Interdisciplinary Approach to Caries Disparity: A Workshop Summary


The global burden of untreated caries has increased since last the decade, as demonstrated by the World Health Organization's Global Burden of Disease (GBD) 2010 study. 1 Of the 291 health conditions and diseases evaluated, untreated caries in permanent teeth was the most prevalent one, affecting 2.4 billion people worldwide.1,2 Many Canadians—and particularly those of low socio-economic status or living in rural, remote, Indigenous or new-immigrant communities—experience unacceptably higher rates of caries disease compared to the general population.3,4

Traditionally, biomedical models have been used to explain how caries disease develops; however, this approach seems deficient as it doesn't take into account the role of underlying socio-environmental, psychological, and behavioural factors and their interactions in the complex disease pattern.5 This complexity highlights the need for reassessing theories and multidimensional models that utilize multidisciplinary, participatory approaches and integrate primary, mental, and oral health care in order to better understand and control caries disease throughout the life course.6,7

In this context, Drs. Emami, Tikhonova, and Booij organized and hosted a two-day interdisciplinary workshop in September 2014 on caries disparities, funded through a grant from the Network for Canadian Oral Health Research (NCOHR). Several scientists with expertise in oral health and caries research, clinical psychology, nutrition, social work, health literacy, health policy and health services research, as well as community-oriented and Indigenous community focused research were introduced to community-based oral health and primary care providers, community stakeholders, policy makers, and research scholars.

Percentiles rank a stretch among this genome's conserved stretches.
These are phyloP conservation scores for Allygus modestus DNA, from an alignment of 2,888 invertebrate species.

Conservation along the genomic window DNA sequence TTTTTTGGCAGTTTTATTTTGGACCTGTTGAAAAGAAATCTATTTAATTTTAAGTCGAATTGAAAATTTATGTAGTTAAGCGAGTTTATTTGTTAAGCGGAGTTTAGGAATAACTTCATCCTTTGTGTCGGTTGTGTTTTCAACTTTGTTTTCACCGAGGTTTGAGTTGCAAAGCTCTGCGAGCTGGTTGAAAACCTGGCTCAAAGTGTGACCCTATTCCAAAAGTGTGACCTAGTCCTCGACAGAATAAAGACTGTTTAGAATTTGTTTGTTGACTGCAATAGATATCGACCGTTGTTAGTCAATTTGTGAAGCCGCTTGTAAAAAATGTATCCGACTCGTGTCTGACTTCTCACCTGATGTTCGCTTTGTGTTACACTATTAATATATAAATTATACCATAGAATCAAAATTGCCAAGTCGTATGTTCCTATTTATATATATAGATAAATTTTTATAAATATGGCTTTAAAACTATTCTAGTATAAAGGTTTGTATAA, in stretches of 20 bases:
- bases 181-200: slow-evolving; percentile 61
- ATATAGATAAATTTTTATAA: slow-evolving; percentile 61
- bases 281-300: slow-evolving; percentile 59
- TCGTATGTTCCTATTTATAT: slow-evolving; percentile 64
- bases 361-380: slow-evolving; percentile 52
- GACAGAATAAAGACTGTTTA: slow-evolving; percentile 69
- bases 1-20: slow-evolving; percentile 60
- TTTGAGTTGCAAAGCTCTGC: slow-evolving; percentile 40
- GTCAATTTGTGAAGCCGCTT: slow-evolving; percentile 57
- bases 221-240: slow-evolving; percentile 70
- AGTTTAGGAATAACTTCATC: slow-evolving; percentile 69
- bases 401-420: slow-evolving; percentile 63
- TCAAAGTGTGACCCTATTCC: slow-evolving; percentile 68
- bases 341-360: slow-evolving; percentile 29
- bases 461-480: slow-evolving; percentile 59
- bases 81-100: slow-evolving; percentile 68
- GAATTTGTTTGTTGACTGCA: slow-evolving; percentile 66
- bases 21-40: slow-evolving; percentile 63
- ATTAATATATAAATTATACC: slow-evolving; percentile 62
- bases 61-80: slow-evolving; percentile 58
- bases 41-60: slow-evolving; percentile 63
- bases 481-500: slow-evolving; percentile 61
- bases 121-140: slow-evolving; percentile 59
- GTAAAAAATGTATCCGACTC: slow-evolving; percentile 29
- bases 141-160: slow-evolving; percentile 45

The workshop was perceived by participants as having successfully met its objectives, which were to:

  1. Exchange knowledge on multidimensional modelling of caries disparities and identify caries disparity research gaps and needs;
  2. Discuss innovative strategies and interventions targeting aspects of caries disparity that can be controlled by stakeholders, decision makers, and primary health care providers and attract external funding; and
  3. Develop strategic national and international interdisciplinary participatory-action research partnerships in the field of caries disparities, to strengthen research capacity and provide mentored training opportunities for graduate students, postdoctoral fellows, and junior faculty members.

Numerous speakers, presentations, and discussion panels helped meeting these objectives, which were divided into 4 themes that reflected the overall interdisciplinary approach of the workshop.

  1. Caries epidemiology, prevention, and intervention
    • Caries is a dynamic and lifelong disease.
    • Although there are large global variations in reporting caries epidemiological data, there is a consensus that caries disease is highly prevalent in vulnerable and marginalized populations.
    • Caries disease results from interactions between biological, behavioural, socio-cultural, and contextual factors that affect people at the individual, community, and population levels.
    • Limited oral health literacy is a significant barrier to appropriate caries management and should be collaboratively addressed.
    • Lower rate of consultation with dental professionals and fewer dental visits because of "non-perceived need" may result in the progression of caries disease.
    • Oral health professionals alone cannot do miracles: families and caregivers should be educated and engaged in dental plaque control and healthy lifestyle habits.
    • One-size-fits-all approaches do not work!
  2. The bio-socio-psychological pathways contributing to risk for caries
    • Early life stressors such as poverty, divorce, and child abuse can affect physical, mental, and oral health.